As the Deep River wanders through North Carolina's Piedmont plateau and curves in a horseshoe bend, there stands on a hilltop above it one of the first big houses of upland North Carolina frontier country, the House in the Horseshoe.
Built around 1772 by Philip Alston, the home became known as the Alston House. In 1781, fighting erupted around the house as Alston's band of Whigs was attacked by Tories under the command of David Fanning. Later, four-term North Carolina Governor Benjamin Williams lived in the house, which he renamed "Retreat." Today, visitors can walk the grounds where the fighting raged for nearly four hours. enjoy a guided house tour, see the numerous scars of battle, and feel the bullet holes from the Revolutionary War skirmish. The house is fully furnished and features fine antiques from the colonial and Revolutionary War periods.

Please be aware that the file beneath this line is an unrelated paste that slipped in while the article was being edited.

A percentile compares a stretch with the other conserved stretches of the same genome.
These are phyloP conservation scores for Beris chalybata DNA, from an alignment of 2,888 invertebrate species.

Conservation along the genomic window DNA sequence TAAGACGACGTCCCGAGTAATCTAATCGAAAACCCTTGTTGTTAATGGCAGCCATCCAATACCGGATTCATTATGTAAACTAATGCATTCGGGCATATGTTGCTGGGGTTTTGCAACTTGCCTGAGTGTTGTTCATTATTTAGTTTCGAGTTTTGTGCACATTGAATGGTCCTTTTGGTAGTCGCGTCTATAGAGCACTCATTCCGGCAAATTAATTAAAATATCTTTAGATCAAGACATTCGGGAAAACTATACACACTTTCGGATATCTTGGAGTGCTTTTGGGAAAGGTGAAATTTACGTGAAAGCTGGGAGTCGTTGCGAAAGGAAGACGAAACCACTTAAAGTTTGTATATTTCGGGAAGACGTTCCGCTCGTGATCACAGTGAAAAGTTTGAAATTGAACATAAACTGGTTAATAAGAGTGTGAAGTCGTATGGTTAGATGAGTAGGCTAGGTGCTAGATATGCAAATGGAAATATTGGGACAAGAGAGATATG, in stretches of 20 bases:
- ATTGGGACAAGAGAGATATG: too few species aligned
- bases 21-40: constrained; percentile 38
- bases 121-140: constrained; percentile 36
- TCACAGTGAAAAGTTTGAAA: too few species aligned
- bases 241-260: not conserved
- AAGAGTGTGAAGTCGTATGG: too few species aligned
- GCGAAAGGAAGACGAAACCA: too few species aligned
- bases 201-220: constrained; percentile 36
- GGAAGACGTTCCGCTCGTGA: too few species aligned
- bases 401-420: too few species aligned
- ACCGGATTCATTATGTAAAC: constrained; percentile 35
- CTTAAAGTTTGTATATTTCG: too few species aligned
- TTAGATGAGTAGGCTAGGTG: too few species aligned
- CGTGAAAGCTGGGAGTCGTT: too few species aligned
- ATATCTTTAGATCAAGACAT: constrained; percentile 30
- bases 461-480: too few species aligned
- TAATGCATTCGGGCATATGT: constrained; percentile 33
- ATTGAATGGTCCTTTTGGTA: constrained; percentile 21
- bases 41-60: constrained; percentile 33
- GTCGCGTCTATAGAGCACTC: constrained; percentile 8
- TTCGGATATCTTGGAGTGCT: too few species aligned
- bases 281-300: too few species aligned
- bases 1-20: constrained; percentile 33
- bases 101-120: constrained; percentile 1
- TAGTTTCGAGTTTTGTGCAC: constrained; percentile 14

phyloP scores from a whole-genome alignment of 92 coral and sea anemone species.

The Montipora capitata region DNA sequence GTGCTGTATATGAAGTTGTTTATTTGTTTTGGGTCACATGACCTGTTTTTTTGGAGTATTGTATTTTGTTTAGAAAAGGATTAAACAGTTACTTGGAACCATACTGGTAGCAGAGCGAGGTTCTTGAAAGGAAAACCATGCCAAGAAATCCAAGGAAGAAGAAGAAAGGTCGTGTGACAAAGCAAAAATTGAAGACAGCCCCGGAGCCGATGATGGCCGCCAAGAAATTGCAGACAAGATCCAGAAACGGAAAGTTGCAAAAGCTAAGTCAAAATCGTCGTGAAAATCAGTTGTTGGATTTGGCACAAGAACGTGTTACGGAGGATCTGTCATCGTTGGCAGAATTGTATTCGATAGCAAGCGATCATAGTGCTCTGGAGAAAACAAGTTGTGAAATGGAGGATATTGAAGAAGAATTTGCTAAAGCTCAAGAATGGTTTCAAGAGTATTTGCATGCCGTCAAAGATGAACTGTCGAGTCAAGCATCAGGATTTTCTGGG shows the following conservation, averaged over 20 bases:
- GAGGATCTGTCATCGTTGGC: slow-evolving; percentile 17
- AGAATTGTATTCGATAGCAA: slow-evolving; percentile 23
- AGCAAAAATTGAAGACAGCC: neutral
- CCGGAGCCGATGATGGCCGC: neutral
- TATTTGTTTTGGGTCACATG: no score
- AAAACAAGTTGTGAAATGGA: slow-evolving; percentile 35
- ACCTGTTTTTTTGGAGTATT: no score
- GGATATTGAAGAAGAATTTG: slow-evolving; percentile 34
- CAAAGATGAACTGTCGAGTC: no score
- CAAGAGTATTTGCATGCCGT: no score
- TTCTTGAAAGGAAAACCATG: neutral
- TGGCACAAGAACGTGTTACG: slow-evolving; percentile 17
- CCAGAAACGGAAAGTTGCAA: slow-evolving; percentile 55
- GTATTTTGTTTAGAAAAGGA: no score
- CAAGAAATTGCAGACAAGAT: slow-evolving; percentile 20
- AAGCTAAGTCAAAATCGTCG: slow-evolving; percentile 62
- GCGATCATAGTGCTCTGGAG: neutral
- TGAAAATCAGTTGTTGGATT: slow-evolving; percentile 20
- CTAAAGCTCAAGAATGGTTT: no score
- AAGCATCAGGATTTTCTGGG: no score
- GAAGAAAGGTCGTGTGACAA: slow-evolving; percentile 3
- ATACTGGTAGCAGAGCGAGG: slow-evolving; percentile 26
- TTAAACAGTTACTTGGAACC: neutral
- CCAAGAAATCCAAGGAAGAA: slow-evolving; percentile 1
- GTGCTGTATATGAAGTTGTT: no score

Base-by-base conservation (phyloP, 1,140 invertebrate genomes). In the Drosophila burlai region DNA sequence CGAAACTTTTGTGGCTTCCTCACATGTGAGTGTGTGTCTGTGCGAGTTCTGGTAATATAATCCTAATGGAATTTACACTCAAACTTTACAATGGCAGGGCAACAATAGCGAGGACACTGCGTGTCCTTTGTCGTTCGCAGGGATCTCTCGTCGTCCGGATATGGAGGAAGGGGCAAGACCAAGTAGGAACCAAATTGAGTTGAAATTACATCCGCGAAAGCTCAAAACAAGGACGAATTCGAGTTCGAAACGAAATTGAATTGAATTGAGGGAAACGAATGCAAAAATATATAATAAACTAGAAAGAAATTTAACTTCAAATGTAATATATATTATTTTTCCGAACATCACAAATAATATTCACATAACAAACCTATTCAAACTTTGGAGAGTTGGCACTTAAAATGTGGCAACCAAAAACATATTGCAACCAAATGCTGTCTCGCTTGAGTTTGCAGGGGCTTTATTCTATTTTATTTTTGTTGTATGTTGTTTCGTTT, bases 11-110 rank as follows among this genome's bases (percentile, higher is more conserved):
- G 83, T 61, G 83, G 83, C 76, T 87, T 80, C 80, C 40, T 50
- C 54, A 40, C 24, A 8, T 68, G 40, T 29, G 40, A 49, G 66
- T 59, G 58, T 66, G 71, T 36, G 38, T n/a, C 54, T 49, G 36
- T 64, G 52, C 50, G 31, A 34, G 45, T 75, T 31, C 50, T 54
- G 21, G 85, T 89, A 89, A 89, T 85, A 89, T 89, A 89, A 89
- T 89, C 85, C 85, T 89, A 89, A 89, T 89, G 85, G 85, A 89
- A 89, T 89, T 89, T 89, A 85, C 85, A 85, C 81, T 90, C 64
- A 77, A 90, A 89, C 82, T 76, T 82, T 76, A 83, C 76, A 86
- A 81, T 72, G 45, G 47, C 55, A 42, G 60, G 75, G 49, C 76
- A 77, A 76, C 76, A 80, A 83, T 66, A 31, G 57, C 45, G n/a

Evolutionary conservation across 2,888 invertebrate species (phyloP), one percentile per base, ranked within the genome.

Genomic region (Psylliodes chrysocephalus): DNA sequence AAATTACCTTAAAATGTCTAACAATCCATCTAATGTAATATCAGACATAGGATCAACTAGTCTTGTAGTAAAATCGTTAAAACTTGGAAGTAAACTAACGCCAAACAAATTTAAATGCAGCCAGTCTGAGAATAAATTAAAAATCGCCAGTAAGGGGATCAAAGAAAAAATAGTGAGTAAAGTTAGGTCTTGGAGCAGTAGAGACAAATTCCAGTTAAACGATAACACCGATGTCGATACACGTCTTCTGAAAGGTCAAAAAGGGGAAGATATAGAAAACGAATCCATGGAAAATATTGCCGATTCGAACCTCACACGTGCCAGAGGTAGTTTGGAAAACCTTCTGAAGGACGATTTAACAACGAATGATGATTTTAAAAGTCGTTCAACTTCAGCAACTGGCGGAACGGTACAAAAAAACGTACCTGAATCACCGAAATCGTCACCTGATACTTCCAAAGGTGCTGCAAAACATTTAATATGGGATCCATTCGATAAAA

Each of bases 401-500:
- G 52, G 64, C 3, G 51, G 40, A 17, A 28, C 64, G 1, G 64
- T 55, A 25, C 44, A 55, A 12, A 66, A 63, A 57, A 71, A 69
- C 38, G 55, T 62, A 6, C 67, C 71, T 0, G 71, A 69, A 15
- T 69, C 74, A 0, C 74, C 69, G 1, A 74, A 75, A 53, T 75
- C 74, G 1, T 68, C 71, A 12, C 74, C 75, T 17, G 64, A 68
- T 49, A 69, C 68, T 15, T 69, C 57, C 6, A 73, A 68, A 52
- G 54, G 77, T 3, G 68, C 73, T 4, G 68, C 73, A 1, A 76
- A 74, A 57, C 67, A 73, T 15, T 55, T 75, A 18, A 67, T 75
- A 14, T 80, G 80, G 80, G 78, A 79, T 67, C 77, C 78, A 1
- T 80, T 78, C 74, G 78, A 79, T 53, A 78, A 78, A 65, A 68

During the American Revolution, groups of citizen-soldiers called Whigs or Revolutionists, and Tories, who were still loyal to the king of England, waged irregular warfare against each other in North Carolina's backcountry (western frontier).
The House in the Horseshoe was then the home of Whig Colonel Philip Alston. On the morning of July 29, 1781, while Alston and his band of revolutionaries were camped at the home, they were attacked by a larger unit of Tories, whose leader was the notorious David Fanning. During the ensuing skirmish, Fanning's forces attempted to light the house on fire by rolling against it a cart filled with burning straw. After several casualties on both sides, Alston surrendered. The house was left riddled with bullet holes, many of which can still be seen today.
Though Alston was distinguished as a lieutenant colonel in the state militia, a justice of the peace, and a state senator, his later career was seen as disreputable. Twice indicted for murder, he was removed as justice of the peace, and suspended from the state legislature for various reasons. In 1790, Philip Alston sold the house and plantation and left the state.